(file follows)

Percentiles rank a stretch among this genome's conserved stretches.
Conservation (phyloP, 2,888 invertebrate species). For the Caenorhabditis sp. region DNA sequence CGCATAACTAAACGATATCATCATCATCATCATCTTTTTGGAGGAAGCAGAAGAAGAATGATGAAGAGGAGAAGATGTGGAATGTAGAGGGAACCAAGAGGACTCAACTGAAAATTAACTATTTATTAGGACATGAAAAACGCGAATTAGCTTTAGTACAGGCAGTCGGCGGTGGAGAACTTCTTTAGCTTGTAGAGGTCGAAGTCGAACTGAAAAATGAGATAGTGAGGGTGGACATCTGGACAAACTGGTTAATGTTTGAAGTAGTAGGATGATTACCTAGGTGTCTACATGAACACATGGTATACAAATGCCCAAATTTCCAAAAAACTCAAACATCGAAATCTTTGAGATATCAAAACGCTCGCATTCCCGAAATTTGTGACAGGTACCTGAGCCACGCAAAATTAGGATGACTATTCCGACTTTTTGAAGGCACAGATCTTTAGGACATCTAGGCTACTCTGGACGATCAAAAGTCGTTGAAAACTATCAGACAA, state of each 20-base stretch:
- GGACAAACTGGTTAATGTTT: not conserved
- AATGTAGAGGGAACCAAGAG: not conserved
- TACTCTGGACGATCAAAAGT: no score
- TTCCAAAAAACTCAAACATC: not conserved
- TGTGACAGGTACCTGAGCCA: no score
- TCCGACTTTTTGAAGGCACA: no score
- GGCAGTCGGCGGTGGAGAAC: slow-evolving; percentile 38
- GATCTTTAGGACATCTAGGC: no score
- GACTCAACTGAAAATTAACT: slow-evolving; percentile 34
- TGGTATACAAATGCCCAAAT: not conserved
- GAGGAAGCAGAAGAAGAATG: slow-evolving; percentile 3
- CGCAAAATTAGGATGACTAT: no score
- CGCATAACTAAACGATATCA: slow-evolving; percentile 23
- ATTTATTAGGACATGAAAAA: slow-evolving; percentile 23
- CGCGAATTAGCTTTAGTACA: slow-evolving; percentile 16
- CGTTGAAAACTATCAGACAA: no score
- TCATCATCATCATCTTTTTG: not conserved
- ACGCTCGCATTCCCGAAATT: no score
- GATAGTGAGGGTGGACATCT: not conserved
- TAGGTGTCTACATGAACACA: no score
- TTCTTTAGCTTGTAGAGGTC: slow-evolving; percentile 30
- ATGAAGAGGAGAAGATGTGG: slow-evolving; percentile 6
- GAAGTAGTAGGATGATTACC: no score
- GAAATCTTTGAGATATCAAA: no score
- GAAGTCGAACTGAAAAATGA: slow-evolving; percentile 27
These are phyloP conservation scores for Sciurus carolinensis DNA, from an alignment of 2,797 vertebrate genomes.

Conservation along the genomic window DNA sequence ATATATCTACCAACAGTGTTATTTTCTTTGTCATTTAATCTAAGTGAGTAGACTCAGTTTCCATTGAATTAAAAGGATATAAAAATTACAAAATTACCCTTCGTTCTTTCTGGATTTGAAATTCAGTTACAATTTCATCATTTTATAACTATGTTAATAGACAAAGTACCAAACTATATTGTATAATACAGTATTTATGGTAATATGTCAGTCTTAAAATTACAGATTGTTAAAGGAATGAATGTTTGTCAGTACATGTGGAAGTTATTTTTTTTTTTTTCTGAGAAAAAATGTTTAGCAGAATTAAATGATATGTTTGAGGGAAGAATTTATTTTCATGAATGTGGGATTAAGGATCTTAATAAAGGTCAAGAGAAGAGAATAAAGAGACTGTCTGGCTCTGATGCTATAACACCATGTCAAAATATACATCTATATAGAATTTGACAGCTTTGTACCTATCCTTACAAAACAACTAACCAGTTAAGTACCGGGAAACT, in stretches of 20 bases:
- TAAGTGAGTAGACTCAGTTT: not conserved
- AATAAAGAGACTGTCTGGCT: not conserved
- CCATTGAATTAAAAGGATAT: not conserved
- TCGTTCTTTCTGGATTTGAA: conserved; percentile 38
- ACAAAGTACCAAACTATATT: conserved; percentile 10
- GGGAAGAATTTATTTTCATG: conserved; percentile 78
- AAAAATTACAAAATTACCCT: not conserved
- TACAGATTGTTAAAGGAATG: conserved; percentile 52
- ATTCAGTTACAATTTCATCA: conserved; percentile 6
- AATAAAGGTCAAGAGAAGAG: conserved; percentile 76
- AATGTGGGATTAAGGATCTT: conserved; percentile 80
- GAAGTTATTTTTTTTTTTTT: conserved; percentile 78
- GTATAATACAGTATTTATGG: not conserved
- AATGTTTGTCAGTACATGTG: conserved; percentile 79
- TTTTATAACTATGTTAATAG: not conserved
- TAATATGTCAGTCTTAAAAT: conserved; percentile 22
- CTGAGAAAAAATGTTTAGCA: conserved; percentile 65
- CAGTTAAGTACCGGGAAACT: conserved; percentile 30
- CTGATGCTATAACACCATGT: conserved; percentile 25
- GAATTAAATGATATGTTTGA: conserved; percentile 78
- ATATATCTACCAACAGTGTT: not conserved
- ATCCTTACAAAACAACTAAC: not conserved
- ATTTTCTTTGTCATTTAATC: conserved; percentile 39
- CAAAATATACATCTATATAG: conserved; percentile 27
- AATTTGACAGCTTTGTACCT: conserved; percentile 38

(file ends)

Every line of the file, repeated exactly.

Percentiles rank a stretch among this genome's conserved stretches.
Conservation (phyloP, 2,888 invertebrate species). For the Caenorhabditis sp. region DNA sequence CGCATAACTAAACGATATCATCATCATCATCATCTTTTTGGAGGAAGCAGAAGAAGAATGATGAAGAGGAGAAGATGTGGAATGTAGAGGGAACCAAGAGGACTCAACTGAAAATTAACTATTTATTAGGACATGAAAAACGCGAATTAGCTTTAGTACAGGCAGTCGGCGGTGGAGAACTTCTTTAGCTTGTAGAGGTCGAAGTCGAACTGAAAAATGAGATAGTGAGGGTGGACATCTGGACAAACTGGTTAATGTTTGAAGTAGTAGGATGATTACCTAGGTGTCTACATGAACACATGGTATACAAATGCCCAAATTTCCAAAAAACTCAAACATCGAAATCTTTGAGATATCAAAACGCTCGCATTCCCGAAATTTGTGACAGGTACCTGAGCCACGCAAAATTAGGATGACTATTCCGACTTTTTGAAGGCACAGATCTTTAGGACATCTAGGCTACTCTGGACGATCAAAAGTCGTTGAAAACTATCAGACAA, state of each 20-base stretch:
- GGACAAACTGGTTAATGTTT: not conserved
- AATGTAGAGGGAACCAAGAG: not conserved
- TACTCTGGACGATCAAAAGT: no score
- TTCCAAAAAACTCAAACATC: not conserved
- TGTGACAGGTACCTGAGCCA: no score
- TCCGACTTTTTGAAGGCACA: no score
- GGCAGTCGGCGGTGGAGAAC: slow-evolving; percentile 38
- GATCTTTAGGACATCTAGGC: no score
- GACTCAACTGAAAATTAACT: slow-evolving; percentile 34
- TGGTATACAAATGCCCAAAT: not conserved
- GAGGAAGCAGAAGAAGAATG: slow-evolving; percentile 3
- CGCAAAATTAGGATGACTAT: no score
- CGCATAACTAAACGATATCA: slow-evolving; percentile 23
- ATTTATTAGGACATGAAAAA: slow-evolving; percentile 23
- CGCGAATTAGCTTTAGTACA: slow-evolving; percentile 16
- CGTTGAAAACTATCAGACAA: no score
- TCATCATCATCATCTTTTTG: not conserved
- ACGCTCGCATTCCCGAAATT: no score
- GATAGTGAGGGTGGACATCT: not conserved
- TAGGTGTCTACATGAACACA: no score
- TTCTTTAGCTTGTAGAGGTC: slow-evolving; percentile 30
- ATGAAGAGGAGAAGATGTGG: slow-evolving; percentile 6
- GAAGTAGTAGGATGATTACC: no score
- GAAATCTTTGAGATATCAAA: no score
- GAAGTCGAACTGAAAAATGA: slow-evolving; percentile 27
These are phyloP conservation scores for Sciurus carolinensis DNA, from an alignment of 2,797 vertebrate genomes.

Conservation along the genomic window DNA sequence ATATATCTACCAACAGTGTTATTTTCTTTGTCATTTAATCTAAGTGAGTAGACTCAGTTTCCATTGAATTAAAAGGATATAAAAATTACAAAATTACCCTTCGTTCTTTCTGGATTTGAAATTCAGTTACAATTTCATCATTTTATAACTATGTTAATAGACAAAGTACCAAACTATATTGTATAATACAGTATTTATGGTAATATGTCAGTCTTAAAATTACAGATTGTTAAAGGAATGAATGTTTGTCAGTACATGTGGAAGTTATTTTTTTTTTTTTCTGAGAAAAAATGTTTAGCAGAATTAAATGATATGTTTGAGGGAAGAATTTATTTTCATGAATGTGGGATTAAGGATCTTAATAAAGGTCAAGAGAAGAGAATAAAGAGACTGTCTGGCTCTGATGCTATAACACCATGTCAAAATATACATCTATATAGAATTTGACAGCTTTGTACCTATCCTTACAAAACAACTAACCAGTTAAGTACCGGGAAACT, in stretches of 20 bases:
- TAAGTGAGTAGACTCAGTTT: not conserved
- AATAAAGAGACTGTCTGGCT: not conserved
- CCATTGAATTAAAAGGATAT: not conserved
- TCGTTCTTTCTGGATTTGAA: conserved; percentile 38
- ACAAAGTACCAAACTATATT: conserved; percentile 10
- GGGAAGAATTTATTTTCATG: conserved; percentile 78
- AAAAATTACAAAATTACCCT: not conserved
- TACAGATTGTTAAAGGAATG: conserved; percentile 52
- ATTCAGTTACAATTTCATCA: conserved; percentile 6
- AATAAAGGTCAAGAGAAGAG: conserved; percentile 76
- AATGTGGGATTAAGGATCTT: conserved; percentile 80
- GAAGTTATTTTTTTTTTTTT: conserved; percentile 78
- GTATAATACAGTATTTATGG: not conserved
- AATGTTTGTCAGTACATGTG: conserved; percentile 79
- TTTTATAACTATGTTAATAG: not conserved
- TAATATGTCAGTCTTAAAAT: conserved; percentile 22
- CTGAGAAAAAATGTTTAGCA: conserved; percentile 65
- CAGTTAAGTACCGGGAAACT: conserved; percentile 30
- CTGATGCTATAACACCATGT: conserved; percentile 25
- GAATTAAATGATATGTTTGA: conserved; percentile 78
- ATATATCTACCAACAGTGTT: not conserved
- ATCCTTACAAAACAACTAAC: not conserved
- ATTTTCTTTGTCATTTAATC: conserved; percentile 39
- CAAAATATACATCTATATAG: conserved; percentile 27
- AATTTGACAGCTTTGTACCT: conserved; percentile 38